The other bad thing is that despite these new security features the very people you are trying to keep out are trying to take advantage of this new release to push their spamware most of it dubbed “Adobe Acrobat 2010” THIS IS FAKE and Malware, DO NOT INSTALL.  The SANS institute has a nice post about this as well, even with photos! https://isc.sans.edu/diary.html?storyid=9982

In conclusion when combined with the new security features and increased performance this seems like a great thing to have if you like the official client.  Here is a direct download for Windows ftp://ftp.adobe.com/pub/adobe/reader/win/10.x/10.0.0/en_US/AdbeRdr1000_en_US.exe

Tweak Windows 7

For those of you who used Tweak UI for the earlier version of Windows, here’s an application you’ll love that allows you to tweak most aspects of Windows Vista and 7.  It’s called Ultimate Windows Tweaker, and I found it to be very useful today while setting up a couple of Win 7 machines.

The 345KB application has a small footprint, and is contained entirely in the executable so no installation is necessary.  It also only displays options that pertain to the OS version your running it on.  Just fire it up, and over 150 customizable aspects of Windows are at your finger tips, no digging through countless steps to access them.

If you’re like me, and you want Windows to operate exactly as you want, not how Microsoft thinks you want it, you owe it to your self to download a copy and give it a try.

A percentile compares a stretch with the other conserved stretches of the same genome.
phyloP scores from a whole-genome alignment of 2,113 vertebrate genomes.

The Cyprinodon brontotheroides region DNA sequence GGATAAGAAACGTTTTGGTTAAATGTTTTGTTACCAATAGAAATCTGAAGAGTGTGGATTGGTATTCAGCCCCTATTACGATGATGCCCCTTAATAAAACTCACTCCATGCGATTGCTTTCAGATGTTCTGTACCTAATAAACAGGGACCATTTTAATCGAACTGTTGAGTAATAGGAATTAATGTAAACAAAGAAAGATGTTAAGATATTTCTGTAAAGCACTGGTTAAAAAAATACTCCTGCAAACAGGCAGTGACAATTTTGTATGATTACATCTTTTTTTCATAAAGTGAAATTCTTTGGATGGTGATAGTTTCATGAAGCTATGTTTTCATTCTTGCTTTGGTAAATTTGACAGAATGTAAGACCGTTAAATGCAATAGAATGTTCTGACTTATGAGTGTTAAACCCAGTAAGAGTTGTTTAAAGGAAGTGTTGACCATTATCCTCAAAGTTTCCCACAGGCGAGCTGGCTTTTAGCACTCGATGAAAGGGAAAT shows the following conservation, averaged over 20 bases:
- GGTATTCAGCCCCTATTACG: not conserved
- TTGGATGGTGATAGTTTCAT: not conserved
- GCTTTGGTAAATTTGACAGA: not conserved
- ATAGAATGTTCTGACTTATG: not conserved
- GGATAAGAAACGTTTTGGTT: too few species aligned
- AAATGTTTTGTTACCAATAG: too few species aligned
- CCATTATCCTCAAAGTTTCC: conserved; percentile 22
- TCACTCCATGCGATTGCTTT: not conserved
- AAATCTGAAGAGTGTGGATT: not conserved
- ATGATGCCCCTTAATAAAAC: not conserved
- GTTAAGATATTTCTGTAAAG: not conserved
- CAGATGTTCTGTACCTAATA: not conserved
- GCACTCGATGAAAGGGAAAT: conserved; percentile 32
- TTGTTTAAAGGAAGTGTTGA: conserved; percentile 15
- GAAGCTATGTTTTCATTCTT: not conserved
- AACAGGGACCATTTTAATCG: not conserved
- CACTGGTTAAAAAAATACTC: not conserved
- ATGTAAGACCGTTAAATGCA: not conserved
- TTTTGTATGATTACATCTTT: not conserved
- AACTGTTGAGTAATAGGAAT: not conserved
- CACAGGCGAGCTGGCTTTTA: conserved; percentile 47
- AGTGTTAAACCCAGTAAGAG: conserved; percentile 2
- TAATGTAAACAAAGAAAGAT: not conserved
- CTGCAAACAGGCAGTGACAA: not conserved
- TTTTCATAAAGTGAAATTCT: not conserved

DOS Tips: Part 1

Back in May I started a series of posts about how to better take advantage of the Terminal in OS X, now months later without my MacBook Pro, I’ve resorted to DOS. I suppose it is only fair that DOS gets a series of its own.

[1] net user administrator /random
Who knew Windows XP had a random password generator built in? Just make sure and write it down, or else you’ll be in big trouble next time you try and login.

[2] label C: new drive name here
Sure you could just rename the volume from My Computer, but this is more fun. Swap out C: for whatever drive letter is attached to the volume you’d like to rename and you’re good to go.

[3] cls
Clears the screen. Simple, yet handy.

[4] dir
Displays a list of files in the current directory.

[5] rd directoryname
The RD command lets you remove entire directories, just replace the directoryname variable with the name of the directory you’d like to nuke and fire away.

RPC Server Unavailable

Recently my Uncle tried to update his new(ish) computer from Windows XP SP2 to Windows XP SP3, but he kept receiving the following error:

RPC Server Unavailable
Service Pack 3 installation did not complete

If you happen to run into this error, the most likely cause is that you don’t have the EnableRSS subkey in your registry. Naturally the first step is verifying this.

Click Start, click Run, type regedit, press Enter.

Locate and then click the following registry key:
HKEY_LOCAL_MACHINE\SYSTEM\CurrentControlSet\Services\Tcpip\Parameters

If the EnableRSS registry entry does not exist, create it.
– Click the Edit menu, point to New, and then click DWORD Value.
In the New Value #1 box, type EnableRSS, and then press ENTER.
Right-click EnableRSS, and then click Modify.
In the Value data box, type 0 (zero), and then click OK.

Exit Registry Editor.

Now retry the Service Pack 3 installtation.